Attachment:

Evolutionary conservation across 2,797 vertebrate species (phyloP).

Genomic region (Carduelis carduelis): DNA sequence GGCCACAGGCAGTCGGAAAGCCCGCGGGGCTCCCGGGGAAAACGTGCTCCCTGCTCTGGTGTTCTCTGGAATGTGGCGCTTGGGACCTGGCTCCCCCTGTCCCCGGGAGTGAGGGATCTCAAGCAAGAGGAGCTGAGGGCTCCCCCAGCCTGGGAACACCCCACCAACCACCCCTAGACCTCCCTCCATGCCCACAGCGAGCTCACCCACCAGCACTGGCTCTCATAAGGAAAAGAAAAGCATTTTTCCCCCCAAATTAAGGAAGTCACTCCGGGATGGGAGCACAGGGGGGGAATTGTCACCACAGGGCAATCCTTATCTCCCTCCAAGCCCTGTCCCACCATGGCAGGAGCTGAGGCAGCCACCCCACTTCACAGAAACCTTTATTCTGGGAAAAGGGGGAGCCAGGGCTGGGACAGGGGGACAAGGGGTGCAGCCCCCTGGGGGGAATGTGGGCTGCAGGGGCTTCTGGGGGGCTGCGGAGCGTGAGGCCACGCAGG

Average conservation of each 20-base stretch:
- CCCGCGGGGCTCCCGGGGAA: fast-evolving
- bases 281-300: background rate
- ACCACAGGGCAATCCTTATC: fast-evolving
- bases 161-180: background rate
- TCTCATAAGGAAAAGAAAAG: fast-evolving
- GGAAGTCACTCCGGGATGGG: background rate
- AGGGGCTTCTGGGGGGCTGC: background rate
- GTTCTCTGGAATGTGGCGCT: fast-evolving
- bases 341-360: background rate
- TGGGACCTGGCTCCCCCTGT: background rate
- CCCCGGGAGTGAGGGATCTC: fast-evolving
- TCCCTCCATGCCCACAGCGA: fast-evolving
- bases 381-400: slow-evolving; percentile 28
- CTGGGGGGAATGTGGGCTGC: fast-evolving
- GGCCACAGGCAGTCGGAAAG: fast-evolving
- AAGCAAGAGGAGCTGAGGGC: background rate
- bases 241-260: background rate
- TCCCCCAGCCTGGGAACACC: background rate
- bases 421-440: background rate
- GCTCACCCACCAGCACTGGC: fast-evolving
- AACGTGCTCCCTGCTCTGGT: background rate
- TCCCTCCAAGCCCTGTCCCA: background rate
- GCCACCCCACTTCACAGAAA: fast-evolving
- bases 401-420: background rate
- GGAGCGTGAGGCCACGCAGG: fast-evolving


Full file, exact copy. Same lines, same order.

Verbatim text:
Evolutionary conservation across 2,797 vertebrate species (phyloP).

Genomic region (Carduelis carduelis): DNA sequence GGCCACAGGCAGTCGGAAAGCCCGCGGGGCTCCCGGGGAAAACGTGCTCCCTGCTCTGGTGTTCTCTGGAATGTGGCGCTTGGGACCTGGCTCCCCCTGTCCCCGGGAGTGAGGGATCTCAAGCAAGAGGAGCTGAGGGCTCCCCCAGCCTGGGAACACCCCACCAACCACCCCTAGACCTCCCTCCATGCCCACAGCGAGCTCACCCACCAGCACTGGCTCTCATAAGGAAAAGAAAAGCATTTTTCCCCCCAAATTAAGGAAGTCACTCCGGGATGGGAGCACAGGGGGGGAATTGTCACCACAGGGCAATCCTTATCTCCCTCCAAGCCCTGTCCCACCATGGCAGGAGCTGAGGCAGCCACCCCACTTCACAGAAACCTTTATTCTGGGAAAAGGGGGAGCCAGGGCTGGGACAGGGGGACAAGGGGTGCAGCCCCCTGGGGGGAATGTGGGCTGCAGGGGCTTCTGGGGGGCTGCGGAGCGTGAGGCCACGCAGG

Average conservation of each 20-base stretch:
- CCCGCGGGGCTCCCGGGGAA: fast-evolving
- bases 281-300: background rate
- ACCACAGGGCAATCCTTATC: fast-evolving
- bases 161-180: background rate
- TCTCATAAGGAAAAGAAAAG: fast-evolving
- GGAAGTCACTCCGGGATGGG: background rate
- AGGGGCTTCTGGGGGGCTGC: background rate
- GTTCTCTGGAATGTGGCGCT: fast-evolving
- bases 341-360: background rate
- TGGGACCTGGCTCCCCCTGT: background rate
- CCCCGGGAGTGAGGGATCTC: fast-evolving
- TCCCTCCATGCCCACAGCGA: fast-evolving
- bases 381-400: slow-evolving; percentile 28
- CTGGGGGGAATGTGGGCTGC: fast-evolving
- GGCCACAGGCAGTCGGAAAG: fast-evolving
- AAGCAAGAGGAGCTGAGGGC: background rate
- bases 241-260: background rate
- TCCCCCAGCCTGGGAACACC: background rate
- bases 421-440: background rate
- GCTCACCCACCAGCACTGGC: fast-evolving
- AACGTGCTCCCTGCTCTGGT: background rate
- TCCCTCCAAGCCCTGTCCCA: background rate
- GCCACCCCACTTCACAGAAA: fast-evolving
- bases 401-420: background rate
- GGAGCGTGAGGCCACGCAGG: fast-evolving